Monday, March 18, 2013

Håsum church/ Håsum kirke, Rødding herred, Viborg amt.

Håsum church, ab. 12 km northwest of Skive.   

Håsum parish,  Rødding herred, Viborg amt. 

The small church in Håsum is located high upon a steeply sloping church yard. It has a Romanesque choir and nave with a late Gothic tower to the west and a porch to the south from the late 1800s. A now demolished apse was once an extension of the choir. The Romanesque building is in granite ashlars upon a bevelled plinth - and the choir lies unusually skewed compared to the nave. Both original doors are kept, the bricked-up north door with a couple of free-standing columns, which have strange homemade capitals and bases. The round arched south door is in use, but without columns - they lie in pieces upon the church yard. Original windows are seen bricked-up upon the north side of nave and choir and on the south side of the choir.

Inside the church are beamed ceilings, and the choir arch is extended. The late Gothic tower, which is of similar broadth as the nave, has a cross vaulted bottom room and a round tower arch. The gables are north-south, and the north gable has kept its typical Northwest-Jutland high-glare bevel-cut decorations. Many ashlars are marked by fire. Around a couple of the bricked-up windows is frescoe-painted late Gothic framework. 

The altarpiece with Renaissance-framework around the painted fields is probably from 1744. Heavy, balustershaped Baroque-candelabres.  A Romanesque granite font with rope-decorations upon the basin and primitively made lions upon the foot. A dish given in 1697 by Christen Linde of Volstrup. A Renaissance sounding board above the font. A pulpit from the middle of the 1700s with naive Evangelist-paintings. A bell from the second half of the 1300s by Nicolaus with majuskel-inscription.

Epitaph set up  by Mogens Høeg in 1636 for Melchior Glob of Vellumgård and ancestors, after the original epitaph was destroyed in 1628 by the imperial troops, who cleared away the burials of the Glob-family in order to bury an officer instead. A hill in the northwestern corner of the church yard, which was demolished in the beginning of the 1900s, contained skeletons, which supposedly came from the cleared burial.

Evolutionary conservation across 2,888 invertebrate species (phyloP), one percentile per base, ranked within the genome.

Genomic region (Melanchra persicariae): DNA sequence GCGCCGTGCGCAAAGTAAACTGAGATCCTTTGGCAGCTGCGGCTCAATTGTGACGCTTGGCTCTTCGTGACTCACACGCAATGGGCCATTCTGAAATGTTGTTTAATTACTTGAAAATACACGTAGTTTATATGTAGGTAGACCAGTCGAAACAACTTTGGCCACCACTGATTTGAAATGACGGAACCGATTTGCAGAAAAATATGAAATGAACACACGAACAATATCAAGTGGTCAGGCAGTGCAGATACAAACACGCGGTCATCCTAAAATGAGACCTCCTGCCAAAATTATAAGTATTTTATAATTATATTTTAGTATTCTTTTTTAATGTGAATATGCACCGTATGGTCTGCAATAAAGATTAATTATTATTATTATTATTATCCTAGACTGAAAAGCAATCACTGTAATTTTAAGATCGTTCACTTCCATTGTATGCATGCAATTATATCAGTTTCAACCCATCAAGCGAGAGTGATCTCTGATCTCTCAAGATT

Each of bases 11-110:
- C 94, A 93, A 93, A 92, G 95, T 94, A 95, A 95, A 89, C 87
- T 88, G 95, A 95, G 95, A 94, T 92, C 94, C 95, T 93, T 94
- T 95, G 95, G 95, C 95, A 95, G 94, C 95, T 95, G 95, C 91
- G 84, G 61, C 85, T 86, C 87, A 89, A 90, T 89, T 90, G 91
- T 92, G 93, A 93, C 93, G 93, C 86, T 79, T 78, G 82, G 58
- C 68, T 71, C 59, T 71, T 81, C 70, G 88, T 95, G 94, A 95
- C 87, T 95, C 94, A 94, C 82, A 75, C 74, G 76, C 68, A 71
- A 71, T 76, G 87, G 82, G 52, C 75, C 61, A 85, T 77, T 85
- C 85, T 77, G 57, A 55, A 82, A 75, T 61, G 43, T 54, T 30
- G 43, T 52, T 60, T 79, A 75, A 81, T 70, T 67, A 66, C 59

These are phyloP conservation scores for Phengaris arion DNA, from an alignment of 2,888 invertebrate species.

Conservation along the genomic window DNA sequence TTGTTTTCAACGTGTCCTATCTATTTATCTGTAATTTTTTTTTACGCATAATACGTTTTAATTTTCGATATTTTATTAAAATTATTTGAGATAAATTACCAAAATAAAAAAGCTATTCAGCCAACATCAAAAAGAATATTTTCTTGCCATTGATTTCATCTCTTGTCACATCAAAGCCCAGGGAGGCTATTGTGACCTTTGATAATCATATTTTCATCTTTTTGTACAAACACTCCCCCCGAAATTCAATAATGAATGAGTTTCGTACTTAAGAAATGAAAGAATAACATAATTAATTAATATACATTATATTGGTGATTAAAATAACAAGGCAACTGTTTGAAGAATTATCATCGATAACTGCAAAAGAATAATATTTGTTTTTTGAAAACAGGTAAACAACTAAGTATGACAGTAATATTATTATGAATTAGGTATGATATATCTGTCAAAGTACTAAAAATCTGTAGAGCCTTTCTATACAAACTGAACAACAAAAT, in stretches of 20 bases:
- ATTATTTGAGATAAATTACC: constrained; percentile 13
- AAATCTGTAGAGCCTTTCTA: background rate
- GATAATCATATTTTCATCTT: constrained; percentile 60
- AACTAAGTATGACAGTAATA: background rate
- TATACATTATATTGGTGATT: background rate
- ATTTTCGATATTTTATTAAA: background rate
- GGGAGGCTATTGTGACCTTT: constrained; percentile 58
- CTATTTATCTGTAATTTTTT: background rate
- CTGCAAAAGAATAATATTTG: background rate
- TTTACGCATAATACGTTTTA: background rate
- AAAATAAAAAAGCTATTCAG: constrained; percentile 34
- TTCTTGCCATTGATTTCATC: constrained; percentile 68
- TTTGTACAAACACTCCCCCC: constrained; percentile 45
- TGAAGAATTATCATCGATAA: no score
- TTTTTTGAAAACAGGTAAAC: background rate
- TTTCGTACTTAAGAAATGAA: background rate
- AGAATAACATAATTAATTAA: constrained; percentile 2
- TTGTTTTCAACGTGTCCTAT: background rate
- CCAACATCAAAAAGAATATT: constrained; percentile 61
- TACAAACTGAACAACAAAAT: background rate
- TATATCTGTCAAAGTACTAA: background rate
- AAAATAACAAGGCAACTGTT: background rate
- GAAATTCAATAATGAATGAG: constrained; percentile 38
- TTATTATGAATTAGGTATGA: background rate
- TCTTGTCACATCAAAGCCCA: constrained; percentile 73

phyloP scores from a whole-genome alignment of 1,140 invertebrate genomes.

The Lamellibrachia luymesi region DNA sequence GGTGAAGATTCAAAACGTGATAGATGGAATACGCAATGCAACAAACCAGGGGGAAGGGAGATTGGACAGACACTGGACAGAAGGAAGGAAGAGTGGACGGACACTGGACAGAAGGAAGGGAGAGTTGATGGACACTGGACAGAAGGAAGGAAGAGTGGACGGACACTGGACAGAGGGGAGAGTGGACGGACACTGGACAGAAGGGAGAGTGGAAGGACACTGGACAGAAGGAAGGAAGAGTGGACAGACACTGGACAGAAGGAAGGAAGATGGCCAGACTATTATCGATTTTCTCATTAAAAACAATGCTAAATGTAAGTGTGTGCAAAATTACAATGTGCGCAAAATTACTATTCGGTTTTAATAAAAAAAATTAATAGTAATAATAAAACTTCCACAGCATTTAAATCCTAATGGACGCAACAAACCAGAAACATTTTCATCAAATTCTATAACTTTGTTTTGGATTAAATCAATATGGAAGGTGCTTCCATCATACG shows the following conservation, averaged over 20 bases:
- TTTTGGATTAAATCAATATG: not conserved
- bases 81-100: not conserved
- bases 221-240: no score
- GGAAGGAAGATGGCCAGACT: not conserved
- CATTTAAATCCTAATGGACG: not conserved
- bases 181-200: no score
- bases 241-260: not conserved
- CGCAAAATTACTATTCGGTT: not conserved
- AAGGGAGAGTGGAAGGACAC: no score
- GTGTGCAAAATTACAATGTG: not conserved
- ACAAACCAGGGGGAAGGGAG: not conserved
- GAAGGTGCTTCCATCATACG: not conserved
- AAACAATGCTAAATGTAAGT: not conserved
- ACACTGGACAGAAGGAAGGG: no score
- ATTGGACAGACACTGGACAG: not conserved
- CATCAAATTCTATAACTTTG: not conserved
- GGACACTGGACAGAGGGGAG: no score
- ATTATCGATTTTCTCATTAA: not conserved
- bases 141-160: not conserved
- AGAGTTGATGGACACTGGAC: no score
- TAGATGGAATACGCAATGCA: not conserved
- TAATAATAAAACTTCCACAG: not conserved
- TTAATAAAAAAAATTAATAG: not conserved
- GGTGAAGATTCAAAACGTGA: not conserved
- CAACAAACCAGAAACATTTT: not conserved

Vellumgård belonged probably to hr. Niels Hase in the 1300s. In 1413 it was owned by his son Peder Hase, who still lived in 1425; his widow Kirsten Nielsdatter Krag married Anders Skeel (+ ab. 1455), whose daughter Anna Skeel before 1467 married Oluf Pedersen Glob (Due) (+ ab. 1501), who several times is written of V. Their son hr. Albert Glob (Due) (1510 and 1516) and his children Oluf (+ 1558)  and Melchior Glob (Due) (+ ab. 1543), owned the farm, the last mentioned's widow Anne Eriksdatter Lange (+ 1559) married 1551 Gregers Ulfstand (+ 1583), who broke down V. The land of Vellum village was ab. 1700 laid under Kærgårdsholm.  -  A new V. was formed in 1807 by parcels from Kærgårdsholm. In 1958 it was owned by Svend Åge Lund.       

Kærgårdsholm was in the middle of the 1400s owned by Sophie Bosdatter Høg, thereafter by her son, Henrik Eriksen of Hostrup. His widow Karen Nielsdatter Krabbe (of Østergård) owned K. in 1484, and her brother's son Niels Krabbe was the owner in 1498 and 1511. His son-in-law Ejler Lykke sold in 1545 K. to above mentioned Anne Lange of Vellumgård, whose husband Gregers Ulfstand (+ 1583) after the demolition of Vellumgård built K. upon the place where it stood until the 1880s. K. was then owned by the son Melchior Ulfstand (+ 1617) and fru Elsebet Viffert, his sister Anne Ulfstand (+ 1627) and her husband Stygge Høeg (Banner) (+ ab. 1630) and their son, rigsråd Mogens Høeg (Banner) (+ 1661). Mogens Høeg's daughter's son, Jakob Ulfeld, who was banished to the East Indies for his tyrannic behaviour towards his wife Christence Daa, but who came back after her interceding, inherited the half of K., while the other half went to Mogens Høeg's son-in-law baron Ejler Holck. This part came before 1676 to High Court judge Jens Lassen, and via exchange with Jakob Ulfeld he bought the whole farm before 1688. After Jakob Ulfeld was killed in 1688, K was by the Crown laid out to his widow, who married Mogens Kaas, who wrote himself of K. in 1691. Fru Christence Daa's heirs sold K. in 1693 to Anne Pedersdatter, widow after Laurids Nielsen.  She sold at once farm and estate to Christen Linde (+ 1706), who included the land of Vellum village. His son Niels Linde ( +1746) let rebuild the farm ; his son Christen Linde (+ 1756), deeded in 1751 K.,  a part of Stubbergård and taxes and estate to Christen Olufsen Fløy (+ 1757), but bought it all back a year after.  His widow Maren Loss married the earlier manager at K. justitsråd (judicial counsellor)  Jørgen Hvas (enobled de Lindenpalm)( + 1782), who in 1758 sold K. to ritmester (captain) Johan Glud, after whose death 1766 Peder Obel (+ 1794) bought K.